On Making A Wapichan Dictionary

Pauline Melville in the FT:

The Wapisiana are savannah Indians. Their territory stretches from the south of Guyana over and into the north of Brazil. Wapisiana is one of two Arawak languages in Guyana. Like many of South America’s indigenous languages, it is under threat from the languages of the old imperial powers – in this case English and Portuguese – and from an invading way of life that has been imposed uneasily on the culture. School lessons are taught in English and, until recently, pupils speaking Wapisiana were punished.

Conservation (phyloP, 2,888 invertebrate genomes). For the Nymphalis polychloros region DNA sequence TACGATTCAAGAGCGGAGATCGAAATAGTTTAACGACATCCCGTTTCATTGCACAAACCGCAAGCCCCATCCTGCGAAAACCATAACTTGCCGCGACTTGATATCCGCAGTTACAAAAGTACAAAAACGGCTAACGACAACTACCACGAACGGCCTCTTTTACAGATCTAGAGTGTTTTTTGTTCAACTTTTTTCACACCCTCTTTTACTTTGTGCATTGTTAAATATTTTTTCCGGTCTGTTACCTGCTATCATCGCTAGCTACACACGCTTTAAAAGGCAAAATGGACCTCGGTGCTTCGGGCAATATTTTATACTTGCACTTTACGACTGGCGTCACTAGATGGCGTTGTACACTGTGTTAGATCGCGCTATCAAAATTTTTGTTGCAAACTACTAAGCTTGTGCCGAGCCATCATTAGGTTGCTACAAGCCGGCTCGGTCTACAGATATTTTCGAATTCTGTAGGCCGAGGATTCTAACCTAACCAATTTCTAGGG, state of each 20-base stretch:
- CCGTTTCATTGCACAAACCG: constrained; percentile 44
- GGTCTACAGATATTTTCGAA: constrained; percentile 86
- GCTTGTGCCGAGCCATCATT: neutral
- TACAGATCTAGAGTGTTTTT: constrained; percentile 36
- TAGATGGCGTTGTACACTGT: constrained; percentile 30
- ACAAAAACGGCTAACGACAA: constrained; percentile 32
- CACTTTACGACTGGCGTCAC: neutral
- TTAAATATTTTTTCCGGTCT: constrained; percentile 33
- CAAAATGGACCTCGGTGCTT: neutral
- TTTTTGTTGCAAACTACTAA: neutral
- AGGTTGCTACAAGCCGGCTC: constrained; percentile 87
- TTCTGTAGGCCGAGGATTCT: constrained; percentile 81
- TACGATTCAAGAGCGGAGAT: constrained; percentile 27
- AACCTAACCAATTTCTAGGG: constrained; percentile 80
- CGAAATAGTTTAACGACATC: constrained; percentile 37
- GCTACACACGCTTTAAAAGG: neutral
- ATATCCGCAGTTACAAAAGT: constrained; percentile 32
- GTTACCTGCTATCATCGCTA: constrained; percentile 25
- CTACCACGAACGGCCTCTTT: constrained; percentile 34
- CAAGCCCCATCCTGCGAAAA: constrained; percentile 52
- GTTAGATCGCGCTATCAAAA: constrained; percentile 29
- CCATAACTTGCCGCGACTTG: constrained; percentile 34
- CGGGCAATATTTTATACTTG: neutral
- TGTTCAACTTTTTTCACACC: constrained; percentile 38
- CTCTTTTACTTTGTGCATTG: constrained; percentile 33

Colette Melville is a sturdily built, lively Wapisiana woman, as hard-working as you have to be when there is no running water or electricity in the house. Wapisiana is her first language. When I suggested that we put some sort of dictionary together, she was enthusiastic. But neither of us had the skills of a lexicographer, or knew anything about phonetics or how to agree on orthography with a language that was barely written down. Even the name Wapisiana is not standardised: Wapishana, Wapityan, Wapitschana, Matisana, Vapidiana, Uapixana have all appeared in literature. In the end we just started writing down words in notebooks. “The correct pronunciation is ‘Wapichan’,” said Colette. “And we are the Wapichannao – the people who come from the west. We’ll call it the Wapichan dictionary.”

Samuel Johnson has another definition of the dictionary-maker: “A writer of dictionaries, a harmless drudge.” We set about the drudgery.